More on screening MRIs for breast cancer. JAMA released a study examining screening MRIs for patients with the BRCA1 and BRCA2 gene mutation (those who have this mutation have an 85 percent lifetime risk of developing breast cancer):

“This study of 236 BRCA1 and BRCA2 mutation carriers demonstrates that the addition of annual MRI and ultrasound to mammography and CBE significantly improves the sensitivity of surveillance for detecting …

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Cheers

I don’t often give the mainstream media many kudos when reporting medical news, but I’m happy to see MSNBC highlighting the appropriate context of a screening MRI for breast cancer. The story even made the MSNBC home page. Echoing what was written here, MSNBC reports:

If you’re not at high risk for breast cancer, make sure you get a yearly mammogram. But at this point, MRI is not …

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The hidden cost of medications

From the Archives of Internal Medicine, comes this story:

About one-third of chronically ill adults who underuse medications because of the costs associated with buying the drugs, never tell their health care practitioners . . .

The underuse of essential medications, including cholesterol-lowering medications, heart medications, asthma medications and antipsychotics, has been associated with increased emergency department visits, nursing home admissions, acute psychiatric hospitalizations, and a decrease in self-reported …

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Screening for breast cancer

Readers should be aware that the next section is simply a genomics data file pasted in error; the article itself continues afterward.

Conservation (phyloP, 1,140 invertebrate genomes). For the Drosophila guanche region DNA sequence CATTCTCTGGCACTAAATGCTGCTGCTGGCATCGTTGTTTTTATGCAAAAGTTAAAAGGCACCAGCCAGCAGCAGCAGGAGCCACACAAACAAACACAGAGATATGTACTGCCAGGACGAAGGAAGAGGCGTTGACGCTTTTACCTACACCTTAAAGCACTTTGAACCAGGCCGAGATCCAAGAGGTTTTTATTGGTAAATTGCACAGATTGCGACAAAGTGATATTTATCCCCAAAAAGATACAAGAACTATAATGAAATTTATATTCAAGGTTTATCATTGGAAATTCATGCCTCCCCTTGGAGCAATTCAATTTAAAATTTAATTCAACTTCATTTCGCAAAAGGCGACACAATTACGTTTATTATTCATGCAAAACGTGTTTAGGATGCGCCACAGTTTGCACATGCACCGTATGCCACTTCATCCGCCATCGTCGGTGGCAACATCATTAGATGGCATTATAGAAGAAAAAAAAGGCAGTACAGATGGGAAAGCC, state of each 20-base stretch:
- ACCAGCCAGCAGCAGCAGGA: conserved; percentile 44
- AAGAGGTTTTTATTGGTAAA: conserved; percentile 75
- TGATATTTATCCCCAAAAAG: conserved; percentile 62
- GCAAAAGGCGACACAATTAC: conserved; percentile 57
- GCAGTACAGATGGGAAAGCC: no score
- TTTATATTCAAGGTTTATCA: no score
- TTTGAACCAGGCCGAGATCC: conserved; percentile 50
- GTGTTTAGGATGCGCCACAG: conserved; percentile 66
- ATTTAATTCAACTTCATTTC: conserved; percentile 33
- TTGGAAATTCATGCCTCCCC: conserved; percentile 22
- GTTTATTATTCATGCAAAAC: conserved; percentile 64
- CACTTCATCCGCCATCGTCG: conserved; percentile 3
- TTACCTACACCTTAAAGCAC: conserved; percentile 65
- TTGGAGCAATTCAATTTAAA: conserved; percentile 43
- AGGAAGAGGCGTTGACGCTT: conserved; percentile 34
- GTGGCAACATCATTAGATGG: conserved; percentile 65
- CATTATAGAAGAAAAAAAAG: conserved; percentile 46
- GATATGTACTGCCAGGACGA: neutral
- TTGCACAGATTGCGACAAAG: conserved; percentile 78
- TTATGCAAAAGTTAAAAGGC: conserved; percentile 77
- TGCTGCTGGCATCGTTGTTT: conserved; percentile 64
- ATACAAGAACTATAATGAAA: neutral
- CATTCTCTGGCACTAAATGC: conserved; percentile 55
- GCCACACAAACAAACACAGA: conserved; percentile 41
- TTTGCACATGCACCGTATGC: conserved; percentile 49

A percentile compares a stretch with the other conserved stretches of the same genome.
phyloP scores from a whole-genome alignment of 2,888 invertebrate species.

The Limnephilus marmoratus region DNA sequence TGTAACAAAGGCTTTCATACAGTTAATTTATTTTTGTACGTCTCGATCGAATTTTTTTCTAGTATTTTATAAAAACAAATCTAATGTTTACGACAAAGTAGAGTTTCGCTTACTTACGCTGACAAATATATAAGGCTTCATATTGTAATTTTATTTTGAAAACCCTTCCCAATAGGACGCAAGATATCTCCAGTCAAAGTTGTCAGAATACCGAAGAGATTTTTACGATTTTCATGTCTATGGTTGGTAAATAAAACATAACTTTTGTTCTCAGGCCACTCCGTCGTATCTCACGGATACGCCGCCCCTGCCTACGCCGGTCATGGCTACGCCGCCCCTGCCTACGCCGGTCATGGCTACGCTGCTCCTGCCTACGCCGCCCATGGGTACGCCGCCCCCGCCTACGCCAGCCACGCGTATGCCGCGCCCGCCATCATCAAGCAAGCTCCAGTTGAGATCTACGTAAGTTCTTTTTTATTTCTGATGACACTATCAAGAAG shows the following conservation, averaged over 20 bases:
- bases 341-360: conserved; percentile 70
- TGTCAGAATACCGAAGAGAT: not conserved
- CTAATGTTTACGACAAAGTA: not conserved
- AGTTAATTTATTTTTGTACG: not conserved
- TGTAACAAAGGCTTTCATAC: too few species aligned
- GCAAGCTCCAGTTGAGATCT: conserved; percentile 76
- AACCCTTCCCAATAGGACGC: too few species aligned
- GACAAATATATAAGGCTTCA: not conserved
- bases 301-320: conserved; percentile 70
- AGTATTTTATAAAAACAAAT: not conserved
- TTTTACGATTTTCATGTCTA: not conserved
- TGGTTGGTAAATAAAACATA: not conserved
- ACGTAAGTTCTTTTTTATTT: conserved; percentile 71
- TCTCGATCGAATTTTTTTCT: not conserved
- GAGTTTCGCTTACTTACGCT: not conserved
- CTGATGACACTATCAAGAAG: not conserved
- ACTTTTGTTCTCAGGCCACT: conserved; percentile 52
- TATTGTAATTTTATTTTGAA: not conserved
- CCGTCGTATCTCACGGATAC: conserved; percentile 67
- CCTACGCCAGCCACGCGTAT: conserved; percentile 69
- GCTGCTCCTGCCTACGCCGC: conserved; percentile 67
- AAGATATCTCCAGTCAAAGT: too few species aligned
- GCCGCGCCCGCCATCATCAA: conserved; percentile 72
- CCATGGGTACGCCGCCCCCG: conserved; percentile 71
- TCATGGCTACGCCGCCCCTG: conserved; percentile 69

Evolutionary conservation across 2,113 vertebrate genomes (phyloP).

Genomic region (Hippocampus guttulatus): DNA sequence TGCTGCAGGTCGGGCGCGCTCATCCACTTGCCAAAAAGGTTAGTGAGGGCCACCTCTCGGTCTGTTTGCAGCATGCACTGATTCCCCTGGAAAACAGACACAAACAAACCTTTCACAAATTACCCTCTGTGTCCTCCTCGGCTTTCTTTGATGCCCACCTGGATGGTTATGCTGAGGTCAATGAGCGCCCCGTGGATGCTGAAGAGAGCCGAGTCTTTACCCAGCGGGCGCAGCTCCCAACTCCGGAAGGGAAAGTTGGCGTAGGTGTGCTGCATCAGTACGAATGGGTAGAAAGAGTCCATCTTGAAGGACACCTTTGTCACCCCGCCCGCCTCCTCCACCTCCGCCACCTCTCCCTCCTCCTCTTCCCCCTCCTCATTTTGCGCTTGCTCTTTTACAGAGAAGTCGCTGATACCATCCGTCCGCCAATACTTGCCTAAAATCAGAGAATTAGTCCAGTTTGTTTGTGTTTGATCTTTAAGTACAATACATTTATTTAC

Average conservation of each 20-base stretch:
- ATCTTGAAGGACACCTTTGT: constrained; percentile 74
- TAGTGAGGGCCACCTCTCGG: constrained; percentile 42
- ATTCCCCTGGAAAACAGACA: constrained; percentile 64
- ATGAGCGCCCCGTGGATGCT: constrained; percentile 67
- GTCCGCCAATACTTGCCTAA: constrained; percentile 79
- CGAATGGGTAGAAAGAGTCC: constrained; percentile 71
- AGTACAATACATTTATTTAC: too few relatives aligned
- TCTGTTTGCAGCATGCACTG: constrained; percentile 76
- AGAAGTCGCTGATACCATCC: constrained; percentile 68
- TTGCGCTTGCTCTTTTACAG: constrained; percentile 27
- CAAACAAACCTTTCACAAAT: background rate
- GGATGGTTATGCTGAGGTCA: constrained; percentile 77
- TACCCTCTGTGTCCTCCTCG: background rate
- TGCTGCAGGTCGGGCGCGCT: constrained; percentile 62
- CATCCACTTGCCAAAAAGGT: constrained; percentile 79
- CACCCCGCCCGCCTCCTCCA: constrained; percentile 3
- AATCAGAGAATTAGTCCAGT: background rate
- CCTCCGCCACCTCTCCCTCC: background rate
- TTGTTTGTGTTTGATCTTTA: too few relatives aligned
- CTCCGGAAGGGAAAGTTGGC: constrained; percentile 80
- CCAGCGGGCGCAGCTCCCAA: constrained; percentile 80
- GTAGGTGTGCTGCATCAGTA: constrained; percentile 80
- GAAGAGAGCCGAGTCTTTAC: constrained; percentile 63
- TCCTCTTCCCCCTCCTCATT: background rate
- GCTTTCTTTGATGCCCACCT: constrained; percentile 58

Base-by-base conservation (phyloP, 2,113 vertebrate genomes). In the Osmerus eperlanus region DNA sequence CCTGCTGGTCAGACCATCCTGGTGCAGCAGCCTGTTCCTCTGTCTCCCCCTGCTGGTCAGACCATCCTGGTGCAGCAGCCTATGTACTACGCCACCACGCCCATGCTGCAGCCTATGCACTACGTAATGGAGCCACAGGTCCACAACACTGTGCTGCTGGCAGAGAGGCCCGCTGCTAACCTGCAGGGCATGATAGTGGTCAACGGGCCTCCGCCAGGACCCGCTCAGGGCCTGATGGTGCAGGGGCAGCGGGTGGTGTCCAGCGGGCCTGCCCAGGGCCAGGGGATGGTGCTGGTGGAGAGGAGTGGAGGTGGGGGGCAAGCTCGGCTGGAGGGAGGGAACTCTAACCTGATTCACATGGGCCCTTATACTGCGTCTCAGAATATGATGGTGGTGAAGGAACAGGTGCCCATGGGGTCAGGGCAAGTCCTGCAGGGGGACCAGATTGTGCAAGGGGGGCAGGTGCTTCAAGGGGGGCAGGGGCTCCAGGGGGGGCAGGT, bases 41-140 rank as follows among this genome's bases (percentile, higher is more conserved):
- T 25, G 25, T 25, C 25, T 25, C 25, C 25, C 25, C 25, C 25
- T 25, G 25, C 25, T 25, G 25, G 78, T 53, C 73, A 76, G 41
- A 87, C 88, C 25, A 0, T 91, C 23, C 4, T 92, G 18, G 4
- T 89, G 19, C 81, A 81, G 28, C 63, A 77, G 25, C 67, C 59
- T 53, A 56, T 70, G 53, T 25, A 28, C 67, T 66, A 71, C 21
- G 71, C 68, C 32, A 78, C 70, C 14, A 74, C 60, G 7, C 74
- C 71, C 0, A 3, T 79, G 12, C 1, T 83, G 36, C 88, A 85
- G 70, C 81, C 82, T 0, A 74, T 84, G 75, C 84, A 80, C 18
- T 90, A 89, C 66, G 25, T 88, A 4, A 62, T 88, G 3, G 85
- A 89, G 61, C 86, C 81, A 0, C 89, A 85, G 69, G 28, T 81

In a good news/bad news kind of article, it suggested that most women are receiving their mammograms by the age of 40, but aren’t following-up as suggested:

A new study finds most women now follow the recommendation to receive their first screening mammogram at age 40, but there is widespread failure to return promptly for subsequent exams and several sub-populations of women still are not being screened by the …

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Mainstream

Some journalism blogs, like Micro Persuasion and Jim Grisanzio, have picked up last week’s profile in the Telegraph. Jim expresses one of the major reasons why this blog exists:

The information the docs were offering was complex and many times serious. Trivializing it could have profound implications. It needed more time to be explained and understood than the 60 second special report on the news with dramatic music and …

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Active euthanasia

What an incredible story today from Medpundit:

An elderly, “comfort care only” patient was transferred from her nursing home to the ER in the middle of the night because the nursing home didn’t know what to do when she developed abdominal pain. She was much too frail to withstand surgery, and since she was “comfort care only,” that wasn’t an option anyways. The emergency room doctor who drew her …

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Saturday news rounds

A view of the Kerry and Bush health plans from overseas.